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BOB HIRSHON (host):
Smart camouflage. I’m Bob Hirshon and this is Science Update.
Color-changing squid and zebrafish have inspired scientists to develop smart camouflage materials. Engineers Jonathan Rossiter and Andrew Conn of the University of Bristol in England led the research. Rossiter says they used artificial muscles to imitate the animals’ distinct camouflage techniques. In the squid’s case, the color change comes from balloon-like sacs of pigment in the skin, which become more visible when stretched by surrounding muscles.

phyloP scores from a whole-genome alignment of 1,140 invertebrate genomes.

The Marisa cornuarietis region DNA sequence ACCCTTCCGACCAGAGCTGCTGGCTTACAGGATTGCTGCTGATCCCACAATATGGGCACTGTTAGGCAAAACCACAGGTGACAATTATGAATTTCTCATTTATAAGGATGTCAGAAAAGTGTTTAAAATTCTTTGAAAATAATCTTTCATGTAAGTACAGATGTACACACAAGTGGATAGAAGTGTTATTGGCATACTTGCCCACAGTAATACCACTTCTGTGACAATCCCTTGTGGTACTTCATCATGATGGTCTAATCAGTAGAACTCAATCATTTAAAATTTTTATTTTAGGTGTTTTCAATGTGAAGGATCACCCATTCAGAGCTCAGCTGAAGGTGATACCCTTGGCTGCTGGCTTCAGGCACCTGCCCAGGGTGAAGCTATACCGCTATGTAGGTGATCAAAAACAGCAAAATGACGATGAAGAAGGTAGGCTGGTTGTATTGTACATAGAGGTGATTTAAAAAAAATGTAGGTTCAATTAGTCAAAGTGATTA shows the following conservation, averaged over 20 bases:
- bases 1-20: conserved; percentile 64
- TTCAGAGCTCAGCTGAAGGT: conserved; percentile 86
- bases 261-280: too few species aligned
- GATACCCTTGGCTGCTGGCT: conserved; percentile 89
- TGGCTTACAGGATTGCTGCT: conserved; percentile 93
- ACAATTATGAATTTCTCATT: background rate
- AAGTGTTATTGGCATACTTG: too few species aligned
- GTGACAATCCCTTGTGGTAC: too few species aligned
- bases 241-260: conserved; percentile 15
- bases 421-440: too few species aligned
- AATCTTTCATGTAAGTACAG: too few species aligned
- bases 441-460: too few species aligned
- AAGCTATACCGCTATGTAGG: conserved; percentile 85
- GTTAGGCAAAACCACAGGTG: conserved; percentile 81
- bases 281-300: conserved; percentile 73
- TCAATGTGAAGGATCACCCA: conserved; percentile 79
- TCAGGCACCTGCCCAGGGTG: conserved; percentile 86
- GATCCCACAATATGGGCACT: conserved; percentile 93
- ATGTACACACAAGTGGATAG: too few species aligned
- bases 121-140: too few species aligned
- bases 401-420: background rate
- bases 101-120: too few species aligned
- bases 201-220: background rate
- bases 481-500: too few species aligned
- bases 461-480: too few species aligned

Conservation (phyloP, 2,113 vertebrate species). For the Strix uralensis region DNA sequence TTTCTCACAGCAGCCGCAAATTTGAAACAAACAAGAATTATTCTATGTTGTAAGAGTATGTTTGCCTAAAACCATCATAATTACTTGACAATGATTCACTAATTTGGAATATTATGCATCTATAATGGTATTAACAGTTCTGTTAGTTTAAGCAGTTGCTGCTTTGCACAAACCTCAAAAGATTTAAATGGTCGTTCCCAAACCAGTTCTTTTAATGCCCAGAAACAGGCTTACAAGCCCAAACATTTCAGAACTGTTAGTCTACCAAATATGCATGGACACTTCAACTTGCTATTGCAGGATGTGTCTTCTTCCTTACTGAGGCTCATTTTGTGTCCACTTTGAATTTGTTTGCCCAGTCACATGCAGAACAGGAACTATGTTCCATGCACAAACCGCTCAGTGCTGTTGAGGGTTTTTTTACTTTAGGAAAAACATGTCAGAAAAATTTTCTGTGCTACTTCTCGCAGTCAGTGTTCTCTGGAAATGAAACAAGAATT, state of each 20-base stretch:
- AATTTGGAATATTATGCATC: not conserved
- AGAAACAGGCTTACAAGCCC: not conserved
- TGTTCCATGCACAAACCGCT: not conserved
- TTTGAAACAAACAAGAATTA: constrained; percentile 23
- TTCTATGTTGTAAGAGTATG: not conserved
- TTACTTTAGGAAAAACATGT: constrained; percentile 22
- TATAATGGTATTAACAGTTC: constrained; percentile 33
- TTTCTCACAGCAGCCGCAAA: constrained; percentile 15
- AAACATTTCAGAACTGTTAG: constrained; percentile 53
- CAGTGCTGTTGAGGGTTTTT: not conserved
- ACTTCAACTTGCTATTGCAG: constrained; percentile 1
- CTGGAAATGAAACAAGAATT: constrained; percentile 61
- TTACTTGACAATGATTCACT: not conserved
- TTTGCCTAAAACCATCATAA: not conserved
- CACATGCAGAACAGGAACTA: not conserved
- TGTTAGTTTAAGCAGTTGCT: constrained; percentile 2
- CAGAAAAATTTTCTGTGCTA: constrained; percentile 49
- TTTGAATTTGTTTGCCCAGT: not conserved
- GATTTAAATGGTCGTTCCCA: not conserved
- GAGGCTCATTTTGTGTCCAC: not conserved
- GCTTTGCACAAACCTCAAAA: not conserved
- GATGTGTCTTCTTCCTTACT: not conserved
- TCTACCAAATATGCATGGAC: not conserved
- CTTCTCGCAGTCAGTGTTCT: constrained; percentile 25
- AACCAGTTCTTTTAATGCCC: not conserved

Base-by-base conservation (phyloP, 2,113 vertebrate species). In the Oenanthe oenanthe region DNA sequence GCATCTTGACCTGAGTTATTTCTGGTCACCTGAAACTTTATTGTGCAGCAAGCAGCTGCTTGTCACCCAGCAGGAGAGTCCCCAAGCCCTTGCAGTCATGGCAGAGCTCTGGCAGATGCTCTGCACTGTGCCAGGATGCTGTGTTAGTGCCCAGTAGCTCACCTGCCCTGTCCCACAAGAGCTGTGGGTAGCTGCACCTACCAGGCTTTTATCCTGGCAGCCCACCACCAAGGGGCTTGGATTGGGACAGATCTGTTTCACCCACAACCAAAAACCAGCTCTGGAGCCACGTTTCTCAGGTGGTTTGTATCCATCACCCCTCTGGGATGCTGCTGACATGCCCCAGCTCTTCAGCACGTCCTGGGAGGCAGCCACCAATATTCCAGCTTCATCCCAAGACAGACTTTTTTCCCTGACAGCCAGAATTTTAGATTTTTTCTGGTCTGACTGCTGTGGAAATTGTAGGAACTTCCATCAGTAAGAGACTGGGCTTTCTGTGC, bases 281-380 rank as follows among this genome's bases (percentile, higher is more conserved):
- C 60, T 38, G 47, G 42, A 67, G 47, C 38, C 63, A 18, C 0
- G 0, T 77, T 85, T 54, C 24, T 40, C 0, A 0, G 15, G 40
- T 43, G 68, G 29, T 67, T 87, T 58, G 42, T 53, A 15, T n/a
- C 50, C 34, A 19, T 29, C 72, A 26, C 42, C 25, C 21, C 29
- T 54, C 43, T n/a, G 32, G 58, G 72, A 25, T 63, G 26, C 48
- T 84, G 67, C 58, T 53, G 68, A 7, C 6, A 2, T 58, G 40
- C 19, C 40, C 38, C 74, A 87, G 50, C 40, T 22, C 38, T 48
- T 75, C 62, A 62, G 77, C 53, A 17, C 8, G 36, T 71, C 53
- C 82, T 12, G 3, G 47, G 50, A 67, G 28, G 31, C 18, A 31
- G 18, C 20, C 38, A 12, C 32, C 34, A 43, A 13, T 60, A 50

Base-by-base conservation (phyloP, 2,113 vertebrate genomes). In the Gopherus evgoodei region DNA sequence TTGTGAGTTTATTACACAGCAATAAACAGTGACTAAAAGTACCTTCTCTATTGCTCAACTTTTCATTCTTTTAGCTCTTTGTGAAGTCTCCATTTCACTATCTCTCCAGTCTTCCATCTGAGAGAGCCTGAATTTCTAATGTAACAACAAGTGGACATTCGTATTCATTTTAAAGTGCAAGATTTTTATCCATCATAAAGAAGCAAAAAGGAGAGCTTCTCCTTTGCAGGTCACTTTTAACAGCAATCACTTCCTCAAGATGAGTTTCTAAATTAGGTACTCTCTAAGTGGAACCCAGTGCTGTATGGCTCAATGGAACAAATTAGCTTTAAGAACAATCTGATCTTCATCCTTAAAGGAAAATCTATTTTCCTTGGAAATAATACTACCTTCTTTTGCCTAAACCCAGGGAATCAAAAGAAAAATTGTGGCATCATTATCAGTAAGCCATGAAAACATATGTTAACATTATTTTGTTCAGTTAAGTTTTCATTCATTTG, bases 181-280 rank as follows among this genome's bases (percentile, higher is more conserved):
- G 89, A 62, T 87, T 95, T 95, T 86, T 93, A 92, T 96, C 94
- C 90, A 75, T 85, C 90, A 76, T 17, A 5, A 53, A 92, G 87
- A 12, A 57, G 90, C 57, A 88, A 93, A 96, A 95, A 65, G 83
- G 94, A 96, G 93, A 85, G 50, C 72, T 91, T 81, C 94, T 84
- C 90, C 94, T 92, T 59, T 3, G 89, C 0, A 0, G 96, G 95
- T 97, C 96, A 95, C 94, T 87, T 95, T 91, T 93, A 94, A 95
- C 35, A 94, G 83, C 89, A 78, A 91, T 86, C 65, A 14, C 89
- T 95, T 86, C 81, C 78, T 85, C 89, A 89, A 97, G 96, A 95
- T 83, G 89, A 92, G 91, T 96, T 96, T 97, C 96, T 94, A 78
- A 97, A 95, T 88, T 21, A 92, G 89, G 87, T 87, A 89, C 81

JONATHAN ROSSITER (UniversityofBristol):
So we can re-create that using our artificial muscles, which will pull open a sac, or a small region of black material, and make it larger. And that of course creates a nice visual effect.
They’ve also imitated the zebrafish’s system, which involves liquid pigments that get pumped up to the skin’s surface. The overall goal is to create smart, fast-acting camouflage that works in thin, soft material, like clothing or artificial skin. I’m Bob Hirshon for AAAS, the Science Society.
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(Video credit: Institute of Physics)